Democratic Congressman Joe Cunningham stood on the steps of the U.S. Custom House in Charleston Friday where he first announced his campaign for the 1st congressional district three years ago. Only this time, he offered his support to Republican challenger Nancy Mace who claimed victory two days earlier.
His team said they wanted to wait to concede until all the ballots were counted. The congressman knows what it's like to wrap up a tight race. He's been there before. As he spoke, a divided nation anxiously awaited results in a razor thin presidential election.
"Our politics are completely toxic, and Washington is more gridlocked than any time in recent history," said Congressman Cunningham. "That's why I ran for congress in the first place, to end it."
Cunningham has had a political bullseye on his back ever since winning the 2018 midterm election.
Then, the seat once held by Republican Mark Sanford was up for grabs and it came down to Cunningham, an attorney who had never run for office, and State House Representative Katie Arrington. She had the support of President Trump. Cunningham campaigned hard on the issue of offshore drilling and got endorsements from both Republican and Democratic leaders along the coast.
The race resulted in a nail-biting finish. The morning after the elections, Arrington conceded. Cunningham became the first Democrat to serve the district in more than 40 years. Many were stunned. The win was by fewer than 4,000 votes. Republicans vowed to take back the seat.
Fast forward to 2020 and the morning after election day. Republican State House Representative Nancy Mace claims victory in front a Waffle House in Ladson where she got her first job 25 years ago. She dropped out of school at the age of 17. Her voice quivers as she talks about it.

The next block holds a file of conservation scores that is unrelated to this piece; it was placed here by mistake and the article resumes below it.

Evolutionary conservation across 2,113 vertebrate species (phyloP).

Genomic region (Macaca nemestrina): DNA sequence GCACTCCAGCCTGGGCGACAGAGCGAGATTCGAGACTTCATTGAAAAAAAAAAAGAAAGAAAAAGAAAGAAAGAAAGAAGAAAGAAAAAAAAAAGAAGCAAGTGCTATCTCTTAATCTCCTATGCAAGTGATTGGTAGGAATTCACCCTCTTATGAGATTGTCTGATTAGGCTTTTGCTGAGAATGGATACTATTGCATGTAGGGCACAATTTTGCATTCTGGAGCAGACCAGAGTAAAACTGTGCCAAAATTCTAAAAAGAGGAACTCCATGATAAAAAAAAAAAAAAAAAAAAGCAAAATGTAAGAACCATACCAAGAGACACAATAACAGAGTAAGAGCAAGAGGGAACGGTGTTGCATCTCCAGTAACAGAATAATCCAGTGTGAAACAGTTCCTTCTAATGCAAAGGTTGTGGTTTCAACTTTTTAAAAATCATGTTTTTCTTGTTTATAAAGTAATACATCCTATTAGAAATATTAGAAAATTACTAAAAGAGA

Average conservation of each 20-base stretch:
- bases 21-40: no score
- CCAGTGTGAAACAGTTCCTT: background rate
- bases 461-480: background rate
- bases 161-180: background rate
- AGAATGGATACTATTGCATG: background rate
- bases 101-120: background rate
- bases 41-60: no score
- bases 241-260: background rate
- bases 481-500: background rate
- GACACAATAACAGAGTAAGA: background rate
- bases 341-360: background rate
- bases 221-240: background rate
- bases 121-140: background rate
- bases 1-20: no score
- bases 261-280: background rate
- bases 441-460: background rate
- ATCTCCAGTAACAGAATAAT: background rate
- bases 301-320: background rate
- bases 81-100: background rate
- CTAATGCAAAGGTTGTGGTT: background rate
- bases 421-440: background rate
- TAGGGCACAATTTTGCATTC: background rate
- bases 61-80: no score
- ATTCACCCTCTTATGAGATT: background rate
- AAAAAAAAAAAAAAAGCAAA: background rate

"At that time in my life I didn't know what my future would hold."
Mace went on to become the first female to graduate from the once all male Citadel corp. of cadets. Now she's tackling another first: the first Republican woman elected to Congress from South Carolina.
"Even when you fail you can survive if you work hard," said Mace. "That's what the American dream is all about."
The congresswoman-elect says she knocked on more than 1,000 doors the final week of the race. While she and Congressman Cunningham disagree on campaigning during the pandemic as well as several key issues, Mace believes the grassroots effort made the difference.
"That's why we won," said Mace. "We went right to the voters and we talked to them directly, and talked about the issues that matter to them."
The race was close. Mace won by 1.26 percentage points, narrowly escaping a mandatory recount.
Meantime, Congressman Cunningham says he has two months left to serve and will work up to the very end. He says his door is open to constituents and the congresswoman-elect's team as they transition.
The congressman says he's still committed to being part of the solution as a private citizen. He hasn't said if he will run for political office again.